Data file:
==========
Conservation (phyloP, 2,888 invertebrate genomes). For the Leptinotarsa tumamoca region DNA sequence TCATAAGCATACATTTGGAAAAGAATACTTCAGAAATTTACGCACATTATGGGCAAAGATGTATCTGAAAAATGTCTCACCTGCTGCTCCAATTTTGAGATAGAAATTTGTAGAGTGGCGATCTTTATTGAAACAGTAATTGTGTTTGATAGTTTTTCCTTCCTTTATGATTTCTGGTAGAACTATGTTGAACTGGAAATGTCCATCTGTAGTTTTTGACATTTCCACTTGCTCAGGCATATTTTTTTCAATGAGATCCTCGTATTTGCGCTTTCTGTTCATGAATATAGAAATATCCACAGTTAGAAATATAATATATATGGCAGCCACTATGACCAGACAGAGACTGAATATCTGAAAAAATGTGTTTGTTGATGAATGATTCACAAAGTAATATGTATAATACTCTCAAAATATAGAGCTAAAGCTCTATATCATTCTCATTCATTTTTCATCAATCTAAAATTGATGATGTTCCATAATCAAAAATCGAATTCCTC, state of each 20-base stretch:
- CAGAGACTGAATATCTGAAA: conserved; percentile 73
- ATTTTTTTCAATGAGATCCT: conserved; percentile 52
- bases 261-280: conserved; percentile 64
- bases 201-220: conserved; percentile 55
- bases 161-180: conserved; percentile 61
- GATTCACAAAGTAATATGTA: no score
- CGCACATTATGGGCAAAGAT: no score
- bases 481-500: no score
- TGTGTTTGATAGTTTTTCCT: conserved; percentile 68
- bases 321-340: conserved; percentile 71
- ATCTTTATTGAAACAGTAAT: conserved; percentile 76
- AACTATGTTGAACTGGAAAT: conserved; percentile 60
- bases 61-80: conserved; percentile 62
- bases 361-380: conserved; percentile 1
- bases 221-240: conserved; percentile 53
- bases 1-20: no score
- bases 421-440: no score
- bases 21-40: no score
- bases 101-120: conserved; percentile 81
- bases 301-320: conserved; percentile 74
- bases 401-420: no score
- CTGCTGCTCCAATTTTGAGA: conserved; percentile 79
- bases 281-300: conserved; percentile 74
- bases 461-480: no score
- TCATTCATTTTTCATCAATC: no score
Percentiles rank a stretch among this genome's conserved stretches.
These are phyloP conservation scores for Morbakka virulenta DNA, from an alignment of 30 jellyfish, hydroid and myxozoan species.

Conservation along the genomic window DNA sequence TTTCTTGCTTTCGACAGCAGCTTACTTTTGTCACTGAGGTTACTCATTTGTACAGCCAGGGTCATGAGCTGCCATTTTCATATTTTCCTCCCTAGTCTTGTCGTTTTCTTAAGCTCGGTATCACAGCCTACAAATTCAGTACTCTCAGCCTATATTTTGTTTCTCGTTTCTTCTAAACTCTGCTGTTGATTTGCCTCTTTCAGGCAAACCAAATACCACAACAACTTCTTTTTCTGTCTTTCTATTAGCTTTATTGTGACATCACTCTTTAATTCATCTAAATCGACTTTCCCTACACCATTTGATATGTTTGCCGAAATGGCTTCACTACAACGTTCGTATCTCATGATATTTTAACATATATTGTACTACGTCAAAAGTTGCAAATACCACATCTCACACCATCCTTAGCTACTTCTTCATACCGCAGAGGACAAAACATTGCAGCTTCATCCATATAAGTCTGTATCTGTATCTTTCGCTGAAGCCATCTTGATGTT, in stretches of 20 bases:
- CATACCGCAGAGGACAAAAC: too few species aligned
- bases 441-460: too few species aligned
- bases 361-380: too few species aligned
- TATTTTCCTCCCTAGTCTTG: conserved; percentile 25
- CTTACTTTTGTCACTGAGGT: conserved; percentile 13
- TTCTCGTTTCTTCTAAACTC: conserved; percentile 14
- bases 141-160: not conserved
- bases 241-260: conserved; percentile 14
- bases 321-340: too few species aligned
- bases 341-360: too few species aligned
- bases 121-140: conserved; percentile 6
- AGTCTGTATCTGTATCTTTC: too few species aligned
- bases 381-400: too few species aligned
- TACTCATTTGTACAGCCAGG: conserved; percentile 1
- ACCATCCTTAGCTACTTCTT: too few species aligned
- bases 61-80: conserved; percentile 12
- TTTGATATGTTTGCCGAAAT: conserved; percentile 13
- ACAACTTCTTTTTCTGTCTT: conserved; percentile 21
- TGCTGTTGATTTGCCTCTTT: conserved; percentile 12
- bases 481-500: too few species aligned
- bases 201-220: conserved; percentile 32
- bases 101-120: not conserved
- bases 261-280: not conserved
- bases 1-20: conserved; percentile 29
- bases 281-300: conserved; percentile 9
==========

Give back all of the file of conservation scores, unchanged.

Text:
Conservation (phyloP, 2,888 invertebrate genomes). For the Leptinotarsa tumamoca region DNA sequence TCATAAGCATACATTTGGAAAAGAATACTTCAGAAATTTACGCACATTATGGGCAAAGATGTATCTGAAAAATGTCTCACCTGCTGCTCCAATTTTGAGATAGAAATTTGTAGAGTGGCGATCTTTATTGAAACAGTAATTGTGTTTGATAGTTTTTCCTTCCTTTATGATTTCTGGTAGAACTATGTTGAACTGGAAATGTCCATCTGTAGTTTTTGACATTTCCACTTGCTCAGGCATATTTTTTTCAATGAGATCCTCGTATTTGCGCTTTCTGTTCATGAATATAGAAATATCCACAGTTAGAAATATAATATATATGGCAGCCACTATGACCAGACAGAGACTGAATATCTGAAAAAATGTGTTTGTTGATGAATGATTCACAAAGTAATATGTATAATACTCTCAAAATATAGAGCTAAAGCTCTATATCATTCTCATTCATTTTTCATCAATCTAAAATTGATGATGTTCCATAATCAAAAATCGAATTCCTC, state of each 20-base stretch:
- CAGAGACTGAATATCTGAAA: conserved; percentile 73
- ATTTTTTTCAATGAGATCCT: conserved; percentile 52
- bases 261-280: conserved; percentile 64
- bases 201-220: conserved; percentile 55
- bases 161-180: conserved; percentile 61
- GATTCACAAAGTAATATGTA: no score
- CGCACATTATGGGCAAAGAT: no score
- bases 481-500: no score
- TGTGTTTGATAGTTTTTCCT: conserved; percentile 68
- bases 321-340: conserved; percentile 71
- ATCTTTATTGAAACAGTAAT: conserved; percentile 76
- AACTATGTTGAACTGGAAAT: conserved; percentile 60
- bases 61-80: conserved; percentile 62
- bases 361-380: conserved; percentile 1
- bases 221-240: conserved; percentile 53
- bases 1-20: no score
- bases 421-440: no score
- bases 21-40: no score
- bases 101-120: conserved; percentile 81
- bases 301-320: conserved; percentile 74
- bases 401-420: no score
- CTGCTGCTCCAATTTTGAGA: conserved; percentile 79
- bases 281-300: conserved; percentile 74
- bases 461-480: no score
- TCATTCATTTTTCATCAATC: no score
Percentiles rank a stretch among this genome's conserved stretches.
These are phyloP conservation scores for Morbakka virulenta DNA, from an alignment of 30 jellyfish, hydroid and myxozoan species.

Conservation along the genomic window DNA sequence TTTCTTGCTTTCGACAGCAGCTTACTTTTGTCACTGAGGTTACTCATTTGTACAGCCAGGGTCATGAGCTGCCATTTTCATATTTTCCTCCCTAGTCTTGTCGTTTTCTTAAGCTCGGTATCACAGCCTACAAATTCAGTACTCTCAGCCTATATTTTGTTTCTCGTTTCTTCTAAACTCTGCTGTTGATTTGCCTCTTTCAGGCAAACCAAATACCACAACAACTTCTTTTTCTGTCTTTCTATTAGCTTTATTGTGACATCACTCTTTAATTCATCTAAATCGACTTTCCCTACACCATTTGATATGTTTGCCGAAATGGCTTCACTACAACGTTCGTATCTCATGATATTTTAACATATATTGTACTACGTCAAAAGTTGCAAATACCACATCTCACACCATCCTTAGCTACTTCTTCATACCGCAGAGGACAAAACATTGCAGCTTCATCCATATAAGTCTGTATCTGTATCTTTCGCTGAAGCCATCTTGATGTT, in stretches of 20 bases:
- CATACCGCAGAGGACAAAAC: too few species aligned
- bases 441-460: too few species aligned
- bases 361-380: too few species aligned
- TATTTTCCTCCCTAGTCTTG: conserved; percentile 25
- CTTACTTTTGTCACTGAGGT: conserved; percentile 13
- TTCTCGTTTCTTCTAAACTC: conserved; percentile 14
- bases 141-160: not conserved
- bases 241-260: conserved; percentile 14
- bases 321-340: too few species aligned
- bases 341-360: too few species aligned
- bases 121-140: conserved; percentile 6
- AGTCTGTATCTGTATCTTTC: too few species aligned
- bases 381-400: too few species aligned
- TACTCATTTGTACAGCCAGG: conserved; percentile 1
- ACCATCCTTAGCTACTTCTT: too few species aligned
- bases 61-80: conserved; percentile 12
- TTTGATATGTTTGCCGAAAT: conserved; percentile 13
- ACAACTTCTTTTTCTGTCTT: conserved; percentile 21
- TGCTGTTGATTTGCCTCTTT: conserved; percentile 12
- bases 481-500: too few species aligned
- bases 201-220: conserved; percentile 32
- bases 101-120: not conserved
- bases 261-280: not conserved
- bases 1-20: conserved; percentile 29
- bases 281-300: conserved; percentile 9